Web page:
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Take hormone replacement therapy and you will live longer, women told

WOMEN on hormone replacement therapy are likely to live longer, according to new research. And those using HRT to relieve the symptoms of the menopause were also less likely to have potentially fatal blocked arteries.
Source: Daily Express - Health - Category: Consumer Health News Source Type: news

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Publication date: Available online 18 October 2017 Source:The Journal of Steroid Biochemistry and Molecular Biology Author(s): Hai Jiang, Wenpei Bai, Wenjuan Wang, Ke Wang, Jing Jia, Jing Zhang, He Diao, Lihua Qin The menopausal period, an inevitable physiological process for women, is frequently associated with physiological and psychological dysfunction attributable to substantial fluctuation and gradual decrease in female hormones induced by ovarian failure, leading to corresponding symptoms and diseases that impact multiple systems in the body to varying degrees. As prior studies have focused primarily on menopausal s...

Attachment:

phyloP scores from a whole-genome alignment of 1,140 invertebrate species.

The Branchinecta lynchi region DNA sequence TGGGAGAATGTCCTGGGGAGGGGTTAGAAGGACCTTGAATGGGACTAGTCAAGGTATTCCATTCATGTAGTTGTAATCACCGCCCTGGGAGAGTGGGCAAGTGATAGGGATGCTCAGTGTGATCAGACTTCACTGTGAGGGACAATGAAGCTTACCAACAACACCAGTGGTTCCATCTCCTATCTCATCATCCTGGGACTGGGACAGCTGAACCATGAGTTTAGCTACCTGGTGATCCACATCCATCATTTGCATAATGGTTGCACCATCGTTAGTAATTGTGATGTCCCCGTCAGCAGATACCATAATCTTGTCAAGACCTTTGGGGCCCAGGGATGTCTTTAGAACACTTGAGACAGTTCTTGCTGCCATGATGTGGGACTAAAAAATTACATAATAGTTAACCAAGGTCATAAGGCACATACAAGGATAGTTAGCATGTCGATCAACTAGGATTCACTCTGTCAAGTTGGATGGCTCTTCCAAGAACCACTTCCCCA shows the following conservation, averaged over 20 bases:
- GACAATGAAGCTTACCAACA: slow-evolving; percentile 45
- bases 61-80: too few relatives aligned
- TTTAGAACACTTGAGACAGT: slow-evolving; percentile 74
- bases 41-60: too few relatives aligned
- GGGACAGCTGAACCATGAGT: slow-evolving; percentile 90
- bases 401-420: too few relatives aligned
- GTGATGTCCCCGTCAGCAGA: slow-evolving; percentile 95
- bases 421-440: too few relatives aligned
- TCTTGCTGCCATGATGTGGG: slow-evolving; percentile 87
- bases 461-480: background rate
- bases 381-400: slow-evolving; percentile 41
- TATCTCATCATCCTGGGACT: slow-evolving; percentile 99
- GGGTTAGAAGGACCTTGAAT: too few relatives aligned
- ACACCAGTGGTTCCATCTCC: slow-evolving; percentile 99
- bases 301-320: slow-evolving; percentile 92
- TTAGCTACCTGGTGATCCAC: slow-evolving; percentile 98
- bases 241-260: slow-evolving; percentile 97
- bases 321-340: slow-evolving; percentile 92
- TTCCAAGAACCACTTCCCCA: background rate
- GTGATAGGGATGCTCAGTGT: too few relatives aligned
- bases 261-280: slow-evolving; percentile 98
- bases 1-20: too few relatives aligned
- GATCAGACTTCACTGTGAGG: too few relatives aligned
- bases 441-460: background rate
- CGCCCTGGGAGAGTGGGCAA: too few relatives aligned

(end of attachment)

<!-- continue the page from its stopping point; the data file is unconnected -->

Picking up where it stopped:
Source: The Journal of Steroid Biochemistry and Molecular Biology - Category: Biochemistry Source Type: research
Hormone replacement therapy may protect short term memory loss caused by stress in menopausal women, new research from the University of Southern California suggests.
Source: the Mail online | Health - Category: Consumer Health News Source Type: news